Therefore, these latest developments are causing confusion among Azerbaijani political circles. It is not clear if these are stand-alone events or part of larger Russian strategy towards Azerbaijan. Is Russia trying to send some signals to Baku? Is Russia changing its policy towards Azerbaijan? And if so, why? After all, Azerbaijan has been keeping a fairly stable and balanced foreign policy, including avoiding deeper linkages with NATO.

One possible explanation cited in Baku arises from the realization of the large natural gas pipeline through the territory of Turkey. The Trans-Anatolian pipeline is expected to be completed in two years, and will carry some 16 billion cubic meters of Caspian gas to European markets. This will become the first part of the so-called Southern Gas Corridor, so actively lobbied by the European Union. Although always opposed to this pipeline, the Russian gas giant Gazprom seemed in recent years to have accepted this pipeline as a reality. But the near- completion of the construction could have created new irritation in Russia.

At the same time, the poor relations between Azerbaijan and the European Union in recent years have again started showing some signs of normalization. After Azerbaijan refused to negotiate and Association Agreement with the EU in 2014, relations between Baku and Brussels hit bottom. Most bilateral negotiations stopped. However, in 2017 Baku and Brussels mandated talks on a new, comprehensive partnership agreement. This may add to the irritation felt in the Kremlin vis-à-vis Azerbaijan.

Finally, several analysts link the warning signals from Moscow to the growing military cooperation between Azerbaijan and Israel. The December visit of Israeli prime minister Binyamin Netanyahu to Baku and the agreement on military sales has worried Russian defense circles, who traditionally supply military hardware to Azerbaijan. This large market in the Caucasus is an intense battlefield between major weapons suppliers, including Russia, Turkey, Pakistan and Israel. Azerbaijan, having effectively modernized its army thanks to Turkish and Israeli weapons, was able to repel an Armenian attack in 2016 and even liberate some 800 hectares of previously occupied territories. This might have added to irritation in the Kremlin.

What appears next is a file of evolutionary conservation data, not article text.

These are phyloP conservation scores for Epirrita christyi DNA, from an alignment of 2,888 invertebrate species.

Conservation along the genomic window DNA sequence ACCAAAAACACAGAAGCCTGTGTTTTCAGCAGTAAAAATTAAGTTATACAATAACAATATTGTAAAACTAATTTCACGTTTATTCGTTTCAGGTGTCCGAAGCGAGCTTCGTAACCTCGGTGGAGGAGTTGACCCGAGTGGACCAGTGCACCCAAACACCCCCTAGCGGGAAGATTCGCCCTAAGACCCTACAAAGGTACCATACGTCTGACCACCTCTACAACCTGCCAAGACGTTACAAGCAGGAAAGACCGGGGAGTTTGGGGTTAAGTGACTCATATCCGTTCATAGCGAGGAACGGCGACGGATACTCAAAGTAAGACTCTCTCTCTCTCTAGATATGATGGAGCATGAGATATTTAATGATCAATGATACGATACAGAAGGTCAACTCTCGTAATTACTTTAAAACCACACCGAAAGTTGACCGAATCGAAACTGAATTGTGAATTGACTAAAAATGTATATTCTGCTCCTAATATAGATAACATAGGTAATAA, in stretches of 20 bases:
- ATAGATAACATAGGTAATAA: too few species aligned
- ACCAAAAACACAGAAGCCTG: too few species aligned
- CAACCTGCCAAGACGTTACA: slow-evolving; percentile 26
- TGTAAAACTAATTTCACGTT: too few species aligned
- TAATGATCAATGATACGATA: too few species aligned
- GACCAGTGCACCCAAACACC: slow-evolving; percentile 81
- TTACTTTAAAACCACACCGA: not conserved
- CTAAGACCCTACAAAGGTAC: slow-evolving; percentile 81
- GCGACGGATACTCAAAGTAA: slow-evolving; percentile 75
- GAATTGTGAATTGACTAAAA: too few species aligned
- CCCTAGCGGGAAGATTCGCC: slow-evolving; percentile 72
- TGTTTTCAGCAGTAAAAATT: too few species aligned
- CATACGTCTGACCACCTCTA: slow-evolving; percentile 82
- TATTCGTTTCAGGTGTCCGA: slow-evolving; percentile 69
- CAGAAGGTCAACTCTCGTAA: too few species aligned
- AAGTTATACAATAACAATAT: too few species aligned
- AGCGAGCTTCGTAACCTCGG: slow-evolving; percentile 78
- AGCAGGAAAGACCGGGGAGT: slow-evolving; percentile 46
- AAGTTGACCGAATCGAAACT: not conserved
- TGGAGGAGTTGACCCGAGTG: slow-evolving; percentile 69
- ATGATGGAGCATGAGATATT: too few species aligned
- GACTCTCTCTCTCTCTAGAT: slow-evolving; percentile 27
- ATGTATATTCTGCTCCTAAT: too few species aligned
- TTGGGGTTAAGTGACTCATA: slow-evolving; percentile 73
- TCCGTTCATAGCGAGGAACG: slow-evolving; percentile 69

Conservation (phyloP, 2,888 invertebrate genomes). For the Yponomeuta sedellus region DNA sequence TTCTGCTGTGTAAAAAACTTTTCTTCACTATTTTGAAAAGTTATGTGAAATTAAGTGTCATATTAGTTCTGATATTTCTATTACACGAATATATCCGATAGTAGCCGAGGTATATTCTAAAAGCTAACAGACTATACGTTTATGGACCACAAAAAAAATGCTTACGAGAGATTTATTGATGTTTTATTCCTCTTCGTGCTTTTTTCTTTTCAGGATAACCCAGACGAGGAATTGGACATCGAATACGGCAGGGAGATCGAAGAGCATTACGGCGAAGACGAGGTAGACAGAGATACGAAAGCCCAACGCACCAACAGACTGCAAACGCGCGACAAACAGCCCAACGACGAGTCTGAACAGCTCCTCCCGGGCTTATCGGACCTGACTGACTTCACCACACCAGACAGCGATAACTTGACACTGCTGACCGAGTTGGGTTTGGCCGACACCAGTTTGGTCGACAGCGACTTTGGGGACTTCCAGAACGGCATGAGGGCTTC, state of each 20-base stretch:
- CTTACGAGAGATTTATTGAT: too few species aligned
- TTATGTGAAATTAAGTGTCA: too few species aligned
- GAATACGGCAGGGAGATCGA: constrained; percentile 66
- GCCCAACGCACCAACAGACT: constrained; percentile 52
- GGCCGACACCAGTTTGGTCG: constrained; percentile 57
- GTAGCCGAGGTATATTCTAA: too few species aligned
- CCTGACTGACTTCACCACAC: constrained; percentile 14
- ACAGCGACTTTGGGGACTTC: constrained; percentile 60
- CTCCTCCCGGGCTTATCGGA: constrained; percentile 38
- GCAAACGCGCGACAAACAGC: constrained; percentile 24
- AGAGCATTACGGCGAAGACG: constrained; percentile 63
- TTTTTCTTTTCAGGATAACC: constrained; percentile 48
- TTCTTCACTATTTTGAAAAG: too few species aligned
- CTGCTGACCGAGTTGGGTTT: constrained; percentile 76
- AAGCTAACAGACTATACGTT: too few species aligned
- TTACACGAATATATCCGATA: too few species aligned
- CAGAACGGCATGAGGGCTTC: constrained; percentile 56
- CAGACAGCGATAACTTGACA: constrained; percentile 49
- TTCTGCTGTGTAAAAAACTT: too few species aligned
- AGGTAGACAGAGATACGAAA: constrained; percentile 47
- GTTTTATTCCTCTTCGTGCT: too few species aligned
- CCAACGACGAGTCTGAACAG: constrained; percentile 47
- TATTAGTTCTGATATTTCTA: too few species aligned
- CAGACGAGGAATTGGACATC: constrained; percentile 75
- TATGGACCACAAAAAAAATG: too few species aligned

CONCLUSIONS: Whatever the reasons for the recent anti-Azerbaijani moves in Moscow, this can only further damage bilateral relations and push Azerbaijan closer to the West hands. The July 11 meeting between Azerbaijani president Ilham Aliyev and U.S. Secretary of State Rex Tillerson is a clear sign of that trend. Both governments expressed an interest to deepen bilateral partnership in various field, such as security, energy, trade and humanitarian sectors. Similar words were expressed by Minister of Finance Samir Sharifov, chair of the U.S.-Azerbaijan intergovernmental commission on July 7 at the U.S. Independence Day celebration. And on July 11, an international conference in Washington, DC regarding the energy corridor in the Caspian region and the role of Azerbaijan in it further highlighted the importance of Azerbaijan to the U.S. foreign and security policy.

For Russia, worsening relations with Azerbaijan, especially on the issue of the resolution of Nagorno-Karabakh conflict could have strategic consequences in the region. Moscow should avoid minor conflicts with Baku, such as the one related to the closure of Azerbaijani diaspora organization and instead focus on solid mediation efforts to resolve the Nagorno-Karabakh conflict. That would bring firmer Russian influence in the region.

AUTHOR’S BIO: Alman Mir-Ismail is a freelance writer in Baku.

Image source:  http://en.kremlin.ru/events/president/news/49704 accessed on 14.07. 2017